“The possibility of [the] destruction of manuscripts makes accurate and thorough catalog description mandatory.”
In his lecture “Medieval Manuscripts at the Library of Congress,” Kluge Fellow Ilya Dines discussed his experience cataloging medieval manuscripts at the Library and the importance of the Library’s collection. The Library holds hundreds of medieval manuscripts from a wide variety of sources, including from the famous manuscript collectors Sir Thomas Phillips and Julius Rosenwald. The lecture is now available on the Kluge Center’s website and YouTube playlist.
Dines examined one hundred and fifty manuscripts at the Library, ranging from pieces in the Rare Books Division and Manuscript collections to the Music department and Law Library. He created a catalog of those items to complement two pre-existing catalogs created by Svato Schutzner, a scholar and long-time Library employee. Dines detailed the collection—which ranges from the Giant Bible produced in Mainz in 1452 to a 15th-century copy of Aquinas—and elaborated on the necessity of creating accurate and thorough catalogs that allow manuscripts to be studied at the same time they are saved from handling and deterioration.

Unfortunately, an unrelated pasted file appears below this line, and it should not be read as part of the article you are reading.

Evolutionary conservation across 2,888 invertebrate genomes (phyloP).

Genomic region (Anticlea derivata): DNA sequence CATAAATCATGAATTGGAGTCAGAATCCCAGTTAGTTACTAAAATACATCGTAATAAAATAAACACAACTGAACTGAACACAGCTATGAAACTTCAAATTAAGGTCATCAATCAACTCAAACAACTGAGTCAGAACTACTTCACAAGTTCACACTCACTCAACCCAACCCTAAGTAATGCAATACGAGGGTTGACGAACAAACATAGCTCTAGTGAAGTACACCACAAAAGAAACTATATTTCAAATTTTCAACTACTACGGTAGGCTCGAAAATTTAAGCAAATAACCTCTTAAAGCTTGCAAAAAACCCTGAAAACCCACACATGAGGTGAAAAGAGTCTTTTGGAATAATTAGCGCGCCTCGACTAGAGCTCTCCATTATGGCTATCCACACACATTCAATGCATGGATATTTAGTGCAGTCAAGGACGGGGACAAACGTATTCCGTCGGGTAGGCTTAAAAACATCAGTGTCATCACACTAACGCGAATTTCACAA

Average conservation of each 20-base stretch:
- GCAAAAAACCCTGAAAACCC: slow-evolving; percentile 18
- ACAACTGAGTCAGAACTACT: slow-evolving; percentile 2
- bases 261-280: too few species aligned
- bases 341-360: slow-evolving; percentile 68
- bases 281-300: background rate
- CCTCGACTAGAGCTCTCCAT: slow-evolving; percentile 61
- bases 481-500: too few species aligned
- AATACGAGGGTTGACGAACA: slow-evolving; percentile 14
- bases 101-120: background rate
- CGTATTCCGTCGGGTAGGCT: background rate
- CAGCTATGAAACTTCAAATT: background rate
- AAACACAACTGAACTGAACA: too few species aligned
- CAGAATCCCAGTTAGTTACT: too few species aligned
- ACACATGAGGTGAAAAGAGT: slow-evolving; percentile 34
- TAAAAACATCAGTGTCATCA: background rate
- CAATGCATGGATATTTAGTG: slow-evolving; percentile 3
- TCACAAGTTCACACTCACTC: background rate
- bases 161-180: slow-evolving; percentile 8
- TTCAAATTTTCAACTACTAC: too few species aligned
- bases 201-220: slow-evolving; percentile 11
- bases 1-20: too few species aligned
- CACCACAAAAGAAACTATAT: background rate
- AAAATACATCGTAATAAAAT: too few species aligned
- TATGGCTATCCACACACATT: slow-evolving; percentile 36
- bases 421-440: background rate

Click below to watch the lecture
Ilya Dines received his Ph.D. in Medieval History from the Hebrew University of Jerusalem in 2009. He was the director of the Medieval and Renaissance Catalogue Project at the National Library of Israel and is currently head paleographer and codicologist for the Lazarus Project at the University of Mississippi. He has written three books, “Apocalyptic Cartography: Thematic Maps and the End of the World in a Fifteenth-Century Manuscript,” “Westminster Bestiary: Text and Commentary,” and “A Critical Edition of the Bestiaries of the Third Family.” Dines was a 2015-2016 Kluge Fellow at The John W. Kluge Center.